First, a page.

The writing is masterly, and the author's depth of understanding of the Scottish and Scotland, as well as New York City, are amazing. The structure of each section, a story in the present with flashbacks to the past, is interesting, and it worked well in the two novellas. The long middle section, though ... something didn't work with it there. The "contemporary" story was contentious and therefore somewhat tedious. The flashback story, of a character dying, was frustrating.
The main characters are well-drawn and believable. One of the interesting things about the unusual structure is that we get to see many characters from different people's points of view. Each section is told in the first person of a different character, but the cast is the same throughout (give or take deaths, births, and the introduction of a new narrator character in the final section.) Interesting as well, the first two sections are told by men, the last by a woman.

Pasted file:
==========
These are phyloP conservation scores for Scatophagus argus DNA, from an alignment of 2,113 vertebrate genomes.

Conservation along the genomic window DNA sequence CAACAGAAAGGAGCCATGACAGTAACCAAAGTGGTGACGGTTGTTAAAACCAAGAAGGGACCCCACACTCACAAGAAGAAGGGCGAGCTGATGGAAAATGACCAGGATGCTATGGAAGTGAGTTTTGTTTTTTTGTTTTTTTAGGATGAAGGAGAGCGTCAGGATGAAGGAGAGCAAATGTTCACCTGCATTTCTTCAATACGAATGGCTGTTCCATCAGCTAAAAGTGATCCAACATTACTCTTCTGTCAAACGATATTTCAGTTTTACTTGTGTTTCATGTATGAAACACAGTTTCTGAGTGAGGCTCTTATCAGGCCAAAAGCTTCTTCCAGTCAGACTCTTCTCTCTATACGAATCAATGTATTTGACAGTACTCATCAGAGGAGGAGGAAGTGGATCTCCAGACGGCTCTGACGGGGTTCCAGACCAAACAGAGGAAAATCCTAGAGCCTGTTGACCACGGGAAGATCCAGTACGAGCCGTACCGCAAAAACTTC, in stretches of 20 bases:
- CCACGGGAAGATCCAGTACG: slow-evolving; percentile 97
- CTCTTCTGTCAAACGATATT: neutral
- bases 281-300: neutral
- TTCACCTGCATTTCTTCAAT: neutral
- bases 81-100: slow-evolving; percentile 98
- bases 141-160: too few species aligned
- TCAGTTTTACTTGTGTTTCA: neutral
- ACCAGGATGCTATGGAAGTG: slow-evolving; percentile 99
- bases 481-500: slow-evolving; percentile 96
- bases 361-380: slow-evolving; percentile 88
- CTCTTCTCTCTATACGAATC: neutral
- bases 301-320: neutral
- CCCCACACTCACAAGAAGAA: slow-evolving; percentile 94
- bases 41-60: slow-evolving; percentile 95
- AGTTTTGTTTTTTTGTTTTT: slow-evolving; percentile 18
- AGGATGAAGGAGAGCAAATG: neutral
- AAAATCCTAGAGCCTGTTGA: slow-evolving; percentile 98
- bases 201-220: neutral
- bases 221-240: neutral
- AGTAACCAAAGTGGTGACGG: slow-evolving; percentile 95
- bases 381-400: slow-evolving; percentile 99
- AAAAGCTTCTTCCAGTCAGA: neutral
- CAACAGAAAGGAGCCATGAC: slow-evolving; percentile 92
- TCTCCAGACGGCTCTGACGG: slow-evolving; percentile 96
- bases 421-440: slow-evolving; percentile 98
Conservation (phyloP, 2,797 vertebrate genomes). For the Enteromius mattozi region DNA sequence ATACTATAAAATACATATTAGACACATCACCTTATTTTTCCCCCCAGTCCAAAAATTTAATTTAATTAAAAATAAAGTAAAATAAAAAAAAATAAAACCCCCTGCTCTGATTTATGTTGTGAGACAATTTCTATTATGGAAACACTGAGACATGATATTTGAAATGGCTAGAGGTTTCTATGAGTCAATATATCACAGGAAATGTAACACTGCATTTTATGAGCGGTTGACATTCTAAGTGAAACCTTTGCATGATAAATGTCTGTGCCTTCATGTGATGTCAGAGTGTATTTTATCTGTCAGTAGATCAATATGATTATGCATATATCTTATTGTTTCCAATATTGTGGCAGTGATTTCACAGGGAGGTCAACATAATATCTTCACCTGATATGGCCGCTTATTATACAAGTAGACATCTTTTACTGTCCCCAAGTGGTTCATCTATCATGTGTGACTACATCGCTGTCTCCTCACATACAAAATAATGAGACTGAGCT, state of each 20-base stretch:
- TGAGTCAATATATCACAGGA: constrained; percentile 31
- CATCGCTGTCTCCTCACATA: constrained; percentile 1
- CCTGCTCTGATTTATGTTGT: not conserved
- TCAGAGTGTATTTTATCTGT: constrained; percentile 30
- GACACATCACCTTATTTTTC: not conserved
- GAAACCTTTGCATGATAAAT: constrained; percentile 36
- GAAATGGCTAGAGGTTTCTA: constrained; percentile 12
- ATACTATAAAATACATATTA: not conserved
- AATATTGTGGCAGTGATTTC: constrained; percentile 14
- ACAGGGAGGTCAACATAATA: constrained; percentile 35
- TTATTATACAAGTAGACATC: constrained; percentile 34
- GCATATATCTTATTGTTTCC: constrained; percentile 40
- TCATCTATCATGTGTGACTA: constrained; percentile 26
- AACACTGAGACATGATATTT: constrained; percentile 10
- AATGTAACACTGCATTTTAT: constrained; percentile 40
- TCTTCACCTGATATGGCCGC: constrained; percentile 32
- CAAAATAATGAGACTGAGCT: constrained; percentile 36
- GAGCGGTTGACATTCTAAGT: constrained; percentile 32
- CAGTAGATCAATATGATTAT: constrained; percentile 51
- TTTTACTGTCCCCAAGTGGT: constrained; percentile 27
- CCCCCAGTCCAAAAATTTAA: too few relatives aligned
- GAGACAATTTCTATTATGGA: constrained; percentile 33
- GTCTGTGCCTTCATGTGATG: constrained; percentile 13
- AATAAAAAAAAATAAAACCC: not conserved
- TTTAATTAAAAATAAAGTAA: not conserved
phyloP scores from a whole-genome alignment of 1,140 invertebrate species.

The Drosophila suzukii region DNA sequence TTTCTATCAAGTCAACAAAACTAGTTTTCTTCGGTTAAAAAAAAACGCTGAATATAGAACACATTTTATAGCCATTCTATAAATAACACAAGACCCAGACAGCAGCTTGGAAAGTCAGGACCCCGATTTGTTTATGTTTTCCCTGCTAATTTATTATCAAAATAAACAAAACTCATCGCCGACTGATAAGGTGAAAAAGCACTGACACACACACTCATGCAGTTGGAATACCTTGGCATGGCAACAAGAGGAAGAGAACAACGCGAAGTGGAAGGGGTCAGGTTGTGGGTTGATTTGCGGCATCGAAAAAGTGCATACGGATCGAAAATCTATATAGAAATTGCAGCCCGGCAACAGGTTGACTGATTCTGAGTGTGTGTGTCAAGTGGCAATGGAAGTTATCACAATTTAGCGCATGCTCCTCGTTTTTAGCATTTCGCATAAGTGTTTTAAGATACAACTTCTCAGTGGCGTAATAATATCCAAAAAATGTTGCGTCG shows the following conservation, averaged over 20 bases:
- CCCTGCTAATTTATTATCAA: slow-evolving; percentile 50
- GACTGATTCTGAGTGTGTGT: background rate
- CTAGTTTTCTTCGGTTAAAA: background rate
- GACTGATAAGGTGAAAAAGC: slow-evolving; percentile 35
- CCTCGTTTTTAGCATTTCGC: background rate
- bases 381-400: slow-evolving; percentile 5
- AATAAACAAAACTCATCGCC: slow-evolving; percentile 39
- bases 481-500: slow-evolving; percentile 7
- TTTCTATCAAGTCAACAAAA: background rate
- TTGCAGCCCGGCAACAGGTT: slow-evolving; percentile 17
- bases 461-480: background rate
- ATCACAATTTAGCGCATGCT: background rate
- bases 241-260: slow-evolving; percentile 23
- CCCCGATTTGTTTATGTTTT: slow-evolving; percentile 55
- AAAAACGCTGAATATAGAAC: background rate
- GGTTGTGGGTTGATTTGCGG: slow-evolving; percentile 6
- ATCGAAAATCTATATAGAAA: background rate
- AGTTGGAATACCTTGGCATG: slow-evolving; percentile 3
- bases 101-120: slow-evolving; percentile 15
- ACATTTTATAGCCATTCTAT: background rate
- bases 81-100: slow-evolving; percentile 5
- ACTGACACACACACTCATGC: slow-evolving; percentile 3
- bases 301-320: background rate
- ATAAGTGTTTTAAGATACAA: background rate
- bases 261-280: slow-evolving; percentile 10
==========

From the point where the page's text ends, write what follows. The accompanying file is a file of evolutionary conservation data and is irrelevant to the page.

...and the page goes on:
Three Junes won the National Book Award, and I can see why was I write about it, but it is not so satisfying a story as say, Jeffrey Eugenides ' Middlesex, was. Still, it could be that right now I am more interested in reading mythic stories like Harry Potter than realistic modern fiction .